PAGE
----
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Illustration: Sarah Grillo/Axios

The pandemic has popularized "workcations" — going on a vacation, but working while there.

Why it matters: Just because work-from-anywhere means we can work on vacation doesn't mean we should. Experts warn that the pandemic's upending of work-life balance could drastically worsen burnout in the U.S.

What's happening: 74% of Americans who are working from home said they’d consider taking a workcation, per Harris Poll data reported by Axios.

"The kind of work that more and more people do doesn’t fit neatly into time and place," says Michael Leiter, a professor of psychology at Acadia University. "It’s not like you stop thinking about it when the clock hits 5pm."

  • Pandemic-era remote work has only accelerated the uncoupling of work from time and location, and that means the line between working and not working is increasingly blurry.
  • And when work can happen anytime and anywhere, boundaries aren't automatically set. "You have to make that happen," Leiter says.

The big picture: Americans have always underused vacation days, and we're working even longer days during the pandemic.

  • American workers also work 50% more than those in Germany, France and Italy, per a National Bureau of Economic Research paper. But "there's no sign that the U.S. is more productive because of that," Leiter says. "It’s not doing us any good to work all the time."
  • In fact, Stanford researchers found that workplace stress costs the U.S. around $190 billion a year.

It's not just on individual workers to prioritize vacations, experts say. Companies and managers need to encourage their employees to unplug — especially during times of economic strife like the pandemic, when workers may be worried about job security and are reluctant to take time off.

  • Strategies include implementing company-wide days off and encouraging workers to take time off for mental health even if they don't have trips planned, Sabina Nawaz, a CEO coach and consultant, writes in the Harvard Business Review.
  • "It starts at the top," says Darren Murph, head of remote work at GitLab, the world's largest all-remote company. "GitLab executives visibly take time off and will share in public channels. Disconnecting from work has to be celebrated at the highest level to set the tone for everyone else in the organization to recognize that recharging is supported and encouraged."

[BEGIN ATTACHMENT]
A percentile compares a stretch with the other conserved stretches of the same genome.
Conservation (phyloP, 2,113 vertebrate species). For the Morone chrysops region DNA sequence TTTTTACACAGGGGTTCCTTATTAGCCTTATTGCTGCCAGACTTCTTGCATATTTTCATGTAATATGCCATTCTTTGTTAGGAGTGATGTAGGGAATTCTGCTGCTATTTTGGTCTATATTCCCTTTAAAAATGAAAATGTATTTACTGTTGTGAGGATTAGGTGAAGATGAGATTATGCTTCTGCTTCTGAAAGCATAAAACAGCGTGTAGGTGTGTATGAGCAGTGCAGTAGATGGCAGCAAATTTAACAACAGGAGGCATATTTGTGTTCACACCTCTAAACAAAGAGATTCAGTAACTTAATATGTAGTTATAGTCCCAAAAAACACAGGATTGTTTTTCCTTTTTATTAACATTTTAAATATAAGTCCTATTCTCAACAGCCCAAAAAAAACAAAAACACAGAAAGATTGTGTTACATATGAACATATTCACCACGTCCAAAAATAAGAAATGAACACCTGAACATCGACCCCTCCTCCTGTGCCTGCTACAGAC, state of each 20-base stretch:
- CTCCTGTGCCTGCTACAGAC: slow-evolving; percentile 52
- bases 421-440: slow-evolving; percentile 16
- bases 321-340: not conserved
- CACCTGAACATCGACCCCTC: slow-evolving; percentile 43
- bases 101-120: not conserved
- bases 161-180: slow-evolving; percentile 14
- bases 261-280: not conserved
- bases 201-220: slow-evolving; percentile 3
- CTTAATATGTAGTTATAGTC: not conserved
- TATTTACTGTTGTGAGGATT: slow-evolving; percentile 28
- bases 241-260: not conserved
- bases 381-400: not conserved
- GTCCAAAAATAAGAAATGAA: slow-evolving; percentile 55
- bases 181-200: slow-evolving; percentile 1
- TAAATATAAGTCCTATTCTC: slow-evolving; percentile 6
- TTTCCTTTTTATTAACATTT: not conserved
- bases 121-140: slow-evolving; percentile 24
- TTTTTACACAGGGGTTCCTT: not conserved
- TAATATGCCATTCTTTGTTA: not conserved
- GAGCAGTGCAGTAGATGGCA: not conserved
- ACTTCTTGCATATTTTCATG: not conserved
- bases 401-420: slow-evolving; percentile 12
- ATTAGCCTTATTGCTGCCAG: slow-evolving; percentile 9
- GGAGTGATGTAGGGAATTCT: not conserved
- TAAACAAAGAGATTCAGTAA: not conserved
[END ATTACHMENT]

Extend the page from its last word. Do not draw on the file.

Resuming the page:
The bottom line: Vacations enrich your potential to contribute at work, Leiter says. When you stop thinking about work, "it just opens your mind in a whole different way. That distancing is part of how you recover your energy."

  • You can't reap any of those benefits on a workcation.

Go deeper

2 hours ago - World

Biden adviser warns "there will be consequences" for Russia if Navalny dies

The Biden administration warned the Russian government "that there will be consequences" if jailed Russian opposition leader Alexei Navalny dies, National Security Adviser Jake Sullivan told CNN on Sunday.

The big picture: Sullivan also defended President Biden for not mentioning Navalny in a Thursday speech about Russia or in a Tuesday call with Russian President Vladimir Putin, saying the White House aims to deal with the issue "privately and through diplomatic channels."

3 killed, 2 wounded overnight in Kenosha bar shooting

Three people died and two were hospitalized with serious injuries after a gunman entered bar in Kenosha County, Wisconsin, the police department said in a statement on Sunday. Police responded to the shooting at around 12:42 a.m. and the suspect has not been found.

The big picture: The midnight shooting is the latest in a string of deadly mass shootings to hit the U.S. since March, fueling a debate in Washington about how to regulate the weapons.

Prosecutor on leave for failing to "fully present the facts" after shooting of 13-year-old boy

People march through Larimer Square as they protest the deaths of Daunte Wright and Adam Toledo on April 17 in Denver, Colorado. Photo: Michael Ciaglo/Getty Images

Cook County prosecutor James Murphy was placed on administrative leave Friday after he implied in court that 13-year-old Adam Toledo, who was shot and killed by a police officer in March, was armed when he was shot, the Chicago Tribune and Chicago Sun-Times report.

Why it matters: Videos of the shooting show that Toledo dropped what appears to be a weapon and put his hands in the air a moment before before he was fatally shot. A lawyer for the Toledo family said Thursday that if the teen "had a gun, he tossed it."